This article is the result of a reflection carried out after having deployed and coached more than 400 projects in 25 years in industry as well as in services: banks, insurance, clinics...
Why does Lean 6 Sigma carried out in project mode according to DMAIC generate excellent operational and financial results?
Reminder of the DMAIC cycle of Lean 6 sigma
The DMAIC (Define - Measure - Analyse - Improve - Control) methodology, created by Mickel Hary and Bill Smith in the 1990s, is deployed in project mode, with a start date and an end date, and aims to improve a strategic business process through breakthroughs or disruptions.
It combines the principles of Lean and 6 sigma:
- Lean to eliminate non-value added tasks that the customer is not prepared to pay for, to eliminate all waste and unnecessary actions in our organisations in order to make them agile, flexible and responsive to the variable and often uncontrollable demands of the market. This means improving productivity in the noble sense of the term: working better and more efficiently.
- 6 sigma to reduce process variability, the main source of non-quality and internal and external customer dissatisfaction. Because every process has variability, the causes of which must be identified, evaluated, controlled and even eliminated if possible.
How can the implementation of Lean 6 sigma according to DMAIC drastically improve a process and guarantee the achievement of sometimes fantastic results?
1. Project selection
Project selection is an important step: it consists of selecting a process to be improved and not a problem to be solved. This process must be strategic and its improvement must generate very significant customer, operational and financial gains (> 100K for a Black Belt project). The selection of a project with a high potential for gains is one of the conditions for obtaining the resources and means to deploy the project and for management to be attentive to its progress.
Significant operational and financial gains validated by the company's financial controller to obtain adequate resources and means
2. DMAIC, a rigorous and structured approach
Indeed, DMAIC is structured in Phases which are themselves broken down into Steps that must be carried out and respected with rigour. This means using the right tools at the right time, and leaving nothing to chance. It means generating the output data for each stage and carrying out systematic end-of-phase reviews of both the use of tools and the output data for each of the DMAIC stages and phases. Rigour also means not implementing improvement actions in phase D or M based on opinions or simple observations, without having analysed the facts.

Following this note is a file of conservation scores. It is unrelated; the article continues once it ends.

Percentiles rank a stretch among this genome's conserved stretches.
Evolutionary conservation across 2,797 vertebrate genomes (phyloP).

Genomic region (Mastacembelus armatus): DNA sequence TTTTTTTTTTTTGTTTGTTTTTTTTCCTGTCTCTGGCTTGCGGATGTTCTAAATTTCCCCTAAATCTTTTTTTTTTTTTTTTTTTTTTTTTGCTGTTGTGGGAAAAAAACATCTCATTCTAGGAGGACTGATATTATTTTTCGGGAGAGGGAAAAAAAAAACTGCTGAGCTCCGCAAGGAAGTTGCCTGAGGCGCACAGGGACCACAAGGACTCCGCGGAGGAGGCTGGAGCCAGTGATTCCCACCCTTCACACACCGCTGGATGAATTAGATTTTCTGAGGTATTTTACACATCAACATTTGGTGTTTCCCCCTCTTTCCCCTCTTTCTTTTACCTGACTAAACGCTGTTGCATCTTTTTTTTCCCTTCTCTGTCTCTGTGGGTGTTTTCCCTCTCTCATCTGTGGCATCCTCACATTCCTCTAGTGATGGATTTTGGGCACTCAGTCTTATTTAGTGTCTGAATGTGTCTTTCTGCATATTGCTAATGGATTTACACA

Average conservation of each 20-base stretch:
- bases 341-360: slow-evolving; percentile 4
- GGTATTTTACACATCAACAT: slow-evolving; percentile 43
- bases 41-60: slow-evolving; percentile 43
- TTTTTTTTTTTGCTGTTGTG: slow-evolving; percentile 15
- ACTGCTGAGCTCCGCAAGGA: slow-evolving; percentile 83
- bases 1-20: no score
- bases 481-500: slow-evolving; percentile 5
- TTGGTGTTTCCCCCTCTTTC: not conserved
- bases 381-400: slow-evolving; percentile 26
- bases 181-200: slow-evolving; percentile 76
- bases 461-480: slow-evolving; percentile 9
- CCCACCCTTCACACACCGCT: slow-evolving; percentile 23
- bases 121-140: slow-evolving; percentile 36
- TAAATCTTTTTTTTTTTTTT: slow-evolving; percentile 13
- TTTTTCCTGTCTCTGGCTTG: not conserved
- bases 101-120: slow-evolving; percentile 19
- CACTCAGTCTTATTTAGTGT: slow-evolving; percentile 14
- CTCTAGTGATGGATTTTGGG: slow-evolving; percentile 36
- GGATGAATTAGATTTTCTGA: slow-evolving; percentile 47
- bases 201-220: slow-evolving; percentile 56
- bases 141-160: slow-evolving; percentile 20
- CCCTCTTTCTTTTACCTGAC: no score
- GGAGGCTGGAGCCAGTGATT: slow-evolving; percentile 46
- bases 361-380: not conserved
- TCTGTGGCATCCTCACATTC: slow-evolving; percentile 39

It also means changing the behaviour of actors: moving from the most varied opinions to facts measured and validated by serious (statistical) analyses.
Strict adherence to the DMAIC phases and steps: use of the right tools and completion of end-of-phase reviews
3. An innovative and dynamic project management and structure
DMAIC is conducted in project mode with a cross-functional team brought together for the deployment of the project. The members of the project team must be selected by taking care to include employees in the field who implement the process and who are willing to improve it, based on the principle that the higher up the hierarchy you go, the more incompetent you are to deal with problems in the field.
The project management method must be innovative and dynamic (not just another meeting...)
- Agile, weekly planning with definition of weekly deliverables
- Visual project management with simple and understandable project monitoring indicators
- Short and systematic meetings: once a week 30' based on actions rather than on sterile criticism for not doing...
- Frequent, rapid, relevant and effective 360° communication: "in 7 seconds I know where the project stands".
- Motivational management of the team through team building actions.
- Making the best use of the synergy between team members and therefore of collective intelligence
Modern, innovative and motivating project management focused on actions and results using collective intelligence
This last point is in my opinion the most important: General Management needs to allocate resources to projects to convert non-quality, failures and waste into benefits and improved customer satisfaction.
Often, it is acceptable to pay overtime, to bring in staff on Sundays to rework or redesign non-conforming products from the first cut, while it is difficult to allocate resources to improvement projects! When the financial gains are significant or even enormous, it is incomprehensible.
Companies that have understood Lean 6 Sigma surround themselves with a few full-time Black Belts and 20% Green Belts to transform non-quality and waste into profit.
Resources allocated for financial gains of over 100K
The famous ghost factory, a concept developed in the years 1985/1990, unfortunately still exists in our companies. We have significant potential for gains in our organisations, including financial gains through the reduction of non-quality costs, which are often around 10% of turnover. Let's set up projects that are profitable and sustainable, fast, mobilising, by deploying a methodology (DMAIC) that is, all in all, quite logical and that uses tools known by quality specialists and methodists.